First, let’s address the basic differences between the more traditional Reformer and the Megaformer. Traditionally, Reformers consisted of a simple wooden frame with legs, a moving platform or carriage with four wheels that moved along tracks lengthwise on the frame. There was a footbar at one end, which had two positions—up and down—and a gear bar with four attachments for four springs mounted under the carriage to provide various levels of resistance. The padded carriage also had padded shoulder blocks on the far end, opposite the footbar. There was also a headrest that typically had two positions (again, up/down).
Why do Comprehensively Trained Pilates Teachers Seem to Dislike The Megaformer? How is it Different Than Other More “Accepted” Reformers? Photo Gallery
Nearby, there were leather straps, which were threaded through large pulleys inside the far end of the frame. The straps had an unadjustable loop at the opposite end, which had a D ring attached to a set of handles. The apparatus were made by hand in small shops. Throughout the years updates by various Pilates equipment manufacturers have been added to the Reformer and other pieces of equipment, including: the addition of a fifth spring; various gear and footbar positions; a more adjustable headrest; and variations on the leather straps.
Megaformers, on the other hand, are made of metal and typically much larger than a traditional Reformer. There is a platform, as well as sets of handles and footbars on each end. The front of the Reformer has a set of bungee cords. There are also two sets of cables/ropes and and handles. The carriage itself is not just a simple rectangle; it’s inverted, rounded shape featuring various markings and numbers used for positioning the exercises.
The carriage has eight springs that can be utilized from both ends of the apparatus. Some models also have a hydraulic lift, which raises one end of the apparatus by 15 degrees. These apparatus are made in factories overseas. Some instructors feel strongly that Pilates should only be practiced on the more traditional pieces of equipment and in a specific historical sequence, as taught my Mr. Pilates himself and the teachers he trained.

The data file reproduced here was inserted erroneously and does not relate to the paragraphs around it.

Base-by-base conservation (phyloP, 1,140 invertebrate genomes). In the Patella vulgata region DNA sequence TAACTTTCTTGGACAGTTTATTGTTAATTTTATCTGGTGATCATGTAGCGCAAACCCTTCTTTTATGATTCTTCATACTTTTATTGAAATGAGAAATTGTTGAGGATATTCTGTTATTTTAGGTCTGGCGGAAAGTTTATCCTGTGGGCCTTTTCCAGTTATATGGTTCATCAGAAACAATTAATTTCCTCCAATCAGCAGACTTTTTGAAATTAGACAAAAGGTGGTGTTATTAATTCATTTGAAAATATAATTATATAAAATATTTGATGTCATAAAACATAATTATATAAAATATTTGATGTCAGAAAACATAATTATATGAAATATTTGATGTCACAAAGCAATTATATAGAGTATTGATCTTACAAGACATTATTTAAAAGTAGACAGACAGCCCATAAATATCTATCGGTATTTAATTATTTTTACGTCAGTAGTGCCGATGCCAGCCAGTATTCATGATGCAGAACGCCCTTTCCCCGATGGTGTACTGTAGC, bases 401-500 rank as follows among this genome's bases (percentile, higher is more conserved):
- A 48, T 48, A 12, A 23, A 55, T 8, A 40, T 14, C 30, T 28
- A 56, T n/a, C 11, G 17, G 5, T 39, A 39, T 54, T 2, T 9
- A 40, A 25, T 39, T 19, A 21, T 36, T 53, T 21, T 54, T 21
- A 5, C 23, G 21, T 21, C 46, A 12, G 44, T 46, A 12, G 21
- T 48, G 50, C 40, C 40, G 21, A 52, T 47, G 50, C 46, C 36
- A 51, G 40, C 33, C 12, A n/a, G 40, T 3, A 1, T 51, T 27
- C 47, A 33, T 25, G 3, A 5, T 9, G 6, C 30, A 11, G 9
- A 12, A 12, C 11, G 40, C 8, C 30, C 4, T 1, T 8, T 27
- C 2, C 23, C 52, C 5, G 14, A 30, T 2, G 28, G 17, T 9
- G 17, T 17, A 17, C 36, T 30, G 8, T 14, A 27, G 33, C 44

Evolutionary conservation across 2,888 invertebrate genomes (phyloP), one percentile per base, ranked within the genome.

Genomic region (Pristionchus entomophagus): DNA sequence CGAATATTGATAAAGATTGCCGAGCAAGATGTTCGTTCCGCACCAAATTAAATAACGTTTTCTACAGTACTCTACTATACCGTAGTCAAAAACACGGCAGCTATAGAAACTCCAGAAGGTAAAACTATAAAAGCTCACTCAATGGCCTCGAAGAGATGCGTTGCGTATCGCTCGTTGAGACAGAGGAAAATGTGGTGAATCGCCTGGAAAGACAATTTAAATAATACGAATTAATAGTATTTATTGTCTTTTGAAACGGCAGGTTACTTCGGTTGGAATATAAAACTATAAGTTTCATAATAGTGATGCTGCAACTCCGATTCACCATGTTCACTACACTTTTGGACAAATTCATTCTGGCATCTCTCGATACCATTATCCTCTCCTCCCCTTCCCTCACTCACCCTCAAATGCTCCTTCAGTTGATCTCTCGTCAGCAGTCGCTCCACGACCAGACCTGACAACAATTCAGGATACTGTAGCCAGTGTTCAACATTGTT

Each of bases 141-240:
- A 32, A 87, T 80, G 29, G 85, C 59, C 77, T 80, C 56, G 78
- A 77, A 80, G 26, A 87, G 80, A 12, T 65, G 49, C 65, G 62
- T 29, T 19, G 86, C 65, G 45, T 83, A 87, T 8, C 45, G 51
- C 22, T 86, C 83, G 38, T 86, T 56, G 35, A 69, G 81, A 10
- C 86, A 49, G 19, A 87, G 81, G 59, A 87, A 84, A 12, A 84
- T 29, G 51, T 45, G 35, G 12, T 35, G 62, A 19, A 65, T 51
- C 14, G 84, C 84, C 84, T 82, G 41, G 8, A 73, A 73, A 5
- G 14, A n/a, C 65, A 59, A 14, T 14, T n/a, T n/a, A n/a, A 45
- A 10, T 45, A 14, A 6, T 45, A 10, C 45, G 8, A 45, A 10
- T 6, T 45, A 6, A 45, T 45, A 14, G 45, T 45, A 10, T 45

There are many that still debate what that actual sequence should be; others feel that the more modern innovations on the traditional Reformer are acceptable and part of the evolution of many things, including the changing shape of the human body. In my opinion, the reason many instructors don’t like the Megaformer is based on what it represents. To many, these modern innovations are disrespectful to the Pilates philosophy.
Megaformers are viewed as part of the “fitness evolution” of modern Pilates. This evolution has significantly altered much of historical Pilates, distancing it from the method’s primary intent. Furthermore, Megaformer classes are taught in choreographed routines to loud music and organized in intervals or sets—none of which were ever considered by many to actually be “Pilates.” We do know a few things: Joe never taught Pilates as interval training; he never taught sets of exercises or many repetitions of any of the exercises; and he did not use loud music because he wanted his students to focus on their bodies and what they were doing.
Exactly what Joe would have thought about all of this, well, that’s hard to say. Perhaps by focusing and applying the guiding principles of Pilates, we can move forward—no matter what we call the Reformer we teach upon.